Frank Buffalo Hyde

Frank Buffalo Hyde’s exhibit “I-Witness Culture” is on display Feb. 8-May 10 at Gilcrease Museum.

Scrolling through the Instagram of painter Frank Buffalo Hyde (of the Onondaga Nation and the Nez Perce tribe), one is confronted with works-in-progress featuring the “Winged Victory of Samothrace” and “Venus de Milo,” Mulder and Scully from the “The X-Files” and onward through far-reaching pop-culture references of both high and low registers. But Buffalo Hyde’s paintings are not tethered to a zeitgeist — his work exists on a continuum that reveals how indigenous culture is pervasive and relevant against the backdrop of today’s media culture.

This concept is the focus of a new Gilcrease Museum exhibit “I-Witness Culture,” a selection of Hyde’s work set to open Feb. 8 and run through May 10. Organized by Gilcrease’s Senior Curator Laura Fry, “I-Witness Culture” features work by Hyde that examines perception, perspective and the colonial gaze (colonialist realities) as their subject matter. This engages not only with viewers of this show, but also how natives have been depicted in the museum’s permanent collection of 19th century American art. Hyde accelerates and appropriates the Frederic Remington vision of tribal peoples by projecting that vision through iPhones that fill a canvas or placing it at native fingertips in works such as “Bison Selfie.”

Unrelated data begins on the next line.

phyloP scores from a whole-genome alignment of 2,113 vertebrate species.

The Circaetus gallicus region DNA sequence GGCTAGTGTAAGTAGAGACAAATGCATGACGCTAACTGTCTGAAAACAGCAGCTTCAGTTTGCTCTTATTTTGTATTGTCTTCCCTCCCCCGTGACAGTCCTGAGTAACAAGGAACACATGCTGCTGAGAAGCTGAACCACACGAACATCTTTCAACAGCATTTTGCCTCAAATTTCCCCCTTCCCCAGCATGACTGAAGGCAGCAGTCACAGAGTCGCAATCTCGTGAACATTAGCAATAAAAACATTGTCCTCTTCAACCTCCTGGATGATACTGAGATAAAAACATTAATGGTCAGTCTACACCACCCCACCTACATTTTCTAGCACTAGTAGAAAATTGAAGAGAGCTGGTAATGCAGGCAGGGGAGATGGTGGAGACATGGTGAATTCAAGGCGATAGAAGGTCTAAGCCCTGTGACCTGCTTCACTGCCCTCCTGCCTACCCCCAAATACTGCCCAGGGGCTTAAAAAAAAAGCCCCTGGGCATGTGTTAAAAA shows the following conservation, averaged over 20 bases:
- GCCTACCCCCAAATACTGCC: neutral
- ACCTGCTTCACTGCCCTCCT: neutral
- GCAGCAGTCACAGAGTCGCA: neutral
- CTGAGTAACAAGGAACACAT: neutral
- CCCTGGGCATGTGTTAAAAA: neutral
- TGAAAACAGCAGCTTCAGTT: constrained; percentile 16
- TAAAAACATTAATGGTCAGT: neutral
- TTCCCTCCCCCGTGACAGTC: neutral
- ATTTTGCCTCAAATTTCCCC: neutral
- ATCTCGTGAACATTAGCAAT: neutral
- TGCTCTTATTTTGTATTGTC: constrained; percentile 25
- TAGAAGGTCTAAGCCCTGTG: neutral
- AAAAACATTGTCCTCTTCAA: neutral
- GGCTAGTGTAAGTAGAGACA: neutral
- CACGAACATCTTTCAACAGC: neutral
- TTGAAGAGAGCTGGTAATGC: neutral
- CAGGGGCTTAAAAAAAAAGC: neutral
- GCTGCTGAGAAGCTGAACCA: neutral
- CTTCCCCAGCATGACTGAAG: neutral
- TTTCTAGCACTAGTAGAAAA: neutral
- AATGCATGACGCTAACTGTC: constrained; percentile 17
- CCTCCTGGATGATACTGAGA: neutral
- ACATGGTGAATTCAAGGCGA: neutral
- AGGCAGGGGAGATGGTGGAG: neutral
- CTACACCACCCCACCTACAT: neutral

But Hyde offers viewers more than a simple intersection between American Indian art and “selfie culture.”

“Frank’s work inspires us to think more broadly about our society and how these electronic devices change the way we perceive the world around us and how we are removing ourselves from our surroundings,” Fry says. “Are these communication methods shifting the way we perceive stereotypes? Are they subverting them? Are they reinforcing them in some ways?”

For contemporary native artists, and indigenous communities, technology is important to establish native visibility and forego the 20th century iconography of Hollywood Westerns and mascot caricatures. Arts and education, through both individuals and outlets like, act to bridge this cultural divide by providing a truthful window into tribal life. “I-Witness Culture” is one artist’s depiction of how indigenous culture is neither stuck in the past nor resisting the future.

Regarding 19th century American art and centuries-old issues still prevalent in our society, Fry hopes “contemporary art can be a way to bring those stories forward to the present.”

To stand in the gallery, hold one’s phone up to photograph “Buffalo Dancers Study,” upload this to Instagram and tag the artist @frankbuffalohyde — this action undoubtedly unites the Native American narrative with our digital present. It also reveals Hyde’s playful but mature self-awareness.

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